By Kevin Lee Wisconsin Reporter
MADISON — A recent report by New York University estimates that third-party television ad purchases for Wisconsin’s Supreme Court race between Justice David Prosser and assistant Attorney General JoAnne Kloppenburg has topped $1 million.
Adam Skaggs with the Brennan Center said the television buys are framed as “issue ads,” which means they do not explicitly advocate voting for or against a candidate to viewers.
Groups, organizations and committees that purchase air time for advocacy ads must report to the Wisconsin Government Accountability Board the date and amount of expenses.
Issue ads fall outside the purview of Wisconsin’s campaign finance regulations, so groups that purchase air time for the advertisements are not required to disclose the spending.
“Anyone with common sense knows (these issue ads) have an electoral purpose,” said University of Wisconsin-Madison political science professor Charles Franklin. “But within the confines of the law, they are not campaign ads.”
That point was highlighted during a Madison debate last week between the candidates.
Prosser called on Kloppenburg to have the Greater Wisconsin Committee retract an ad it commissioned that he claims attacks his reputation. Kloppenburg said that advertisement was independent of her campaign.
Ed’s Note: The disputed ad by the Greater Wisconsin Committee, which includes strong language and themes, is included below.
The Greater Wisconsin Committee has spent the greatest amount on the general election as of Sunday, according to the Brennan Center.
The committee spent $575,000 in airtime reserved for ads attacking the incumbent, Prosser.
An advertisement from the Greater Wisconsin Committee
The Brennan Center report also indicates the Wisconsin Club for Growth and a political arm of the Wisconsin Manufacturers & Commerce organization have respectively purchased $415,000 and $150,000 worth of air time for ads against Kloppenburg.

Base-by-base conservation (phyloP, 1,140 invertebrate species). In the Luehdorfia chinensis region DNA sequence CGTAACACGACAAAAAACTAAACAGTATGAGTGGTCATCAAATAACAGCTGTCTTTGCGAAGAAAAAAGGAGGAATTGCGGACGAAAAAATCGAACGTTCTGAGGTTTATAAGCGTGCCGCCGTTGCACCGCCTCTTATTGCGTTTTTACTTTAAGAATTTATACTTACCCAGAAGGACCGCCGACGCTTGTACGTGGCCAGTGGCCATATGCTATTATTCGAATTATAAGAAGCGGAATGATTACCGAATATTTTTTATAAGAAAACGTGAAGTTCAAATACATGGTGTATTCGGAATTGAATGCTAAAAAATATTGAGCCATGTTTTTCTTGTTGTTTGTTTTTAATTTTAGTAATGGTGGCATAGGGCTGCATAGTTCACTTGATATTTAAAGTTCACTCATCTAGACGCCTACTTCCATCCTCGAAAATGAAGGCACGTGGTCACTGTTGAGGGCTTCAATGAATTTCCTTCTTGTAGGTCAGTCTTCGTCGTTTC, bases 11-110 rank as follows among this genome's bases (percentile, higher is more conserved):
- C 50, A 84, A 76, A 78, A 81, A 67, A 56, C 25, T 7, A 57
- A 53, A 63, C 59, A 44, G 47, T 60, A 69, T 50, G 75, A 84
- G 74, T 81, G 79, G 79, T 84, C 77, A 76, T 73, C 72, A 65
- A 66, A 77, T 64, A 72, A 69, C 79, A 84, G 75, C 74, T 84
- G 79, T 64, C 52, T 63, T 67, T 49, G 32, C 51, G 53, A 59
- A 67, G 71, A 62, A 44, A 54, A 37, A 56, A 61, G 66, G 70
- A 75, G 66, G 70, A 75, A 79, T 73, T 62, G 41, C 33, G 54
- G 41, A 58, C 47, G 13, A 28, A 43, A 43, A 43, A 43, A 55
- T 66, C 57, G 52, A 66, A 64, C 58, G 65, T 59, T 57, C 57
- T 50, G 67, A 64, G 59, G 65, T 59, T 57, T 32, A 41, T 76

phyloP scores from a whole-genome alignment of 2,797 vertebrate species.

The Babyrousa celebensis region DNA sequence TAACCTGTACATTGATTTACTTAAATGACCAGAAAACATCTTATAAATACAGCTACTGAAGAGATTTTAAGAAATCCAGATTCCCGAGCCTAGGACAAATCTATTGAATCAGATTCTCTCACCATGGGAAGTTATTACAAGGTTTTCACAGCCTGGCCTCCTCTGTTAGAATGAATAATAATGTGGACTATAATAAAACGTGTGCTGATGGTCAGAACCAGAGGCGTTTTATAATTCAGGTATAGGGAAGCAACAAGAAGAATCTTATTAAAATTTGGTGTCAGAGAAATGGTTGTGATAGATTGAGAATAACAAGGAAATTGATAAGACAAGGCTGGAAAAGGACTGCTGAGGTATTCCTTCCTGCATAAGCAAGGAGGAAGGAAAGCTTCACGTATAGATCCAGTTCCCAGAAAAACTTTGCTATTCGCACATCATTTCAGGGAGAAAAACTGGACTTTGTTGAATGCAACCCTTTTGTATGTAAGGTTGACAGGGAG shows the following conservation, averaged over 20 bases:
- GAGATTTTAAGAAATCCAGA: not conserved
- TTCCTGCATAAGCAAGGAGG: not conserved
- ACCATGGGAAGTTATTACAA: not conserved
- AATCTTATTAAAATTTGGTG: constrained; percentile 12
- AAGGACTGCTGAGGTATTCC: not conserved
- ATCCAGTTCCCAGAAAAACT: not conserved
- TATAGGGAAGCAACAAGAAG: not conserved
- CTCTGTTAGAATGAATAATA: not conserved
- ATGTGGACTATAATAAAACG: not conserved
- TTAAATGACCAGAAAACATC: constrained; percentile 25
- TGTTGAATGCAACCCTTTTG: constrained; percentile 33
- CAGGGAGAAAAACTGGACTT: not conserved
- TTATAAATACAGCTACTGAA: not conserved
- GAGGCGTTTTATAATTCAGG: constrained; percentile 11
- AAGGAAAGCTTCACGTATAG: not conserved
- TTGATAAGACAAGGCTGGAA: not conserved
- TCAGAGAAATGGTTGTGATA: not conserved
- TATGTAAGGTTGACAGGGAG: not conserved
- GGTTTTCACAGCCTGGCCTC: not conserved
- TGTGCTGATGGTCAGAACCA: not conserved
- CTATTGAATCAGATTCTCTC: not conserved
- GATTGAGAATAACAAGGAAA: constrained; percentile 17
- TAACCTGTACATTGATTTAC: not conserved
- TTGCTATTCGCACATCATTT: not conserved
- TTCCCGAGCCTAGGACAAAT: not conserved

An advertisement from the Wisconsin Club for Growth
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An advertisement from the Wisconsin Manufacturers and Commerce
Another advertisement from the Wisconsin Manufacturers and Commerce
Both Franklin and Skaggs anticipated spending to accelerate in the final week of the campaign. Prior Brennan Center research shows that 42 percent of all judicial election TV spending in 2010 occurred in the final week of the election season.
Because the Brennan Center only analyzes television buys, Skaggs estimated outside parties were spending money on other forms of outreach, such as on mailers and printed advertisements.
Messages left with the Greater Wisconsin Committee, Club for Growth and the WMC were not returned.
Outside spending that advocates explicitly for or against either state Supreme Court candidate stood at $30,654.91 as of Tuesday, according to a Government Accountability Board report.
That spending could be used for media buys, phone banks, mailers and printed advertisements, according to Reid Magney, GAB spokesman.
Last year, the GAB proposed administrative rules that would have disclosed outside spending on issue ads.
But several political campaign organizations from both sides of the political spectrum sued GAB on the grounds that the rules would impinge free speech. The Supreme Court has put a hold on the proposed rules and scheduled a hearing on the matter in September.
“Unfortunately, the groups that want to spend millions of dollars want to do it anonymously,” Skaggs said.
This is the first election period when judicial candidates could choose to receive taxpayer funds allotted by the state to run their campaigns in lieu of soliciting contributions. Both Kloppenburg and Prosser opted for public campaign funds in the primary and general elections.
Voters will head to the polls April 5 to decide the next justice.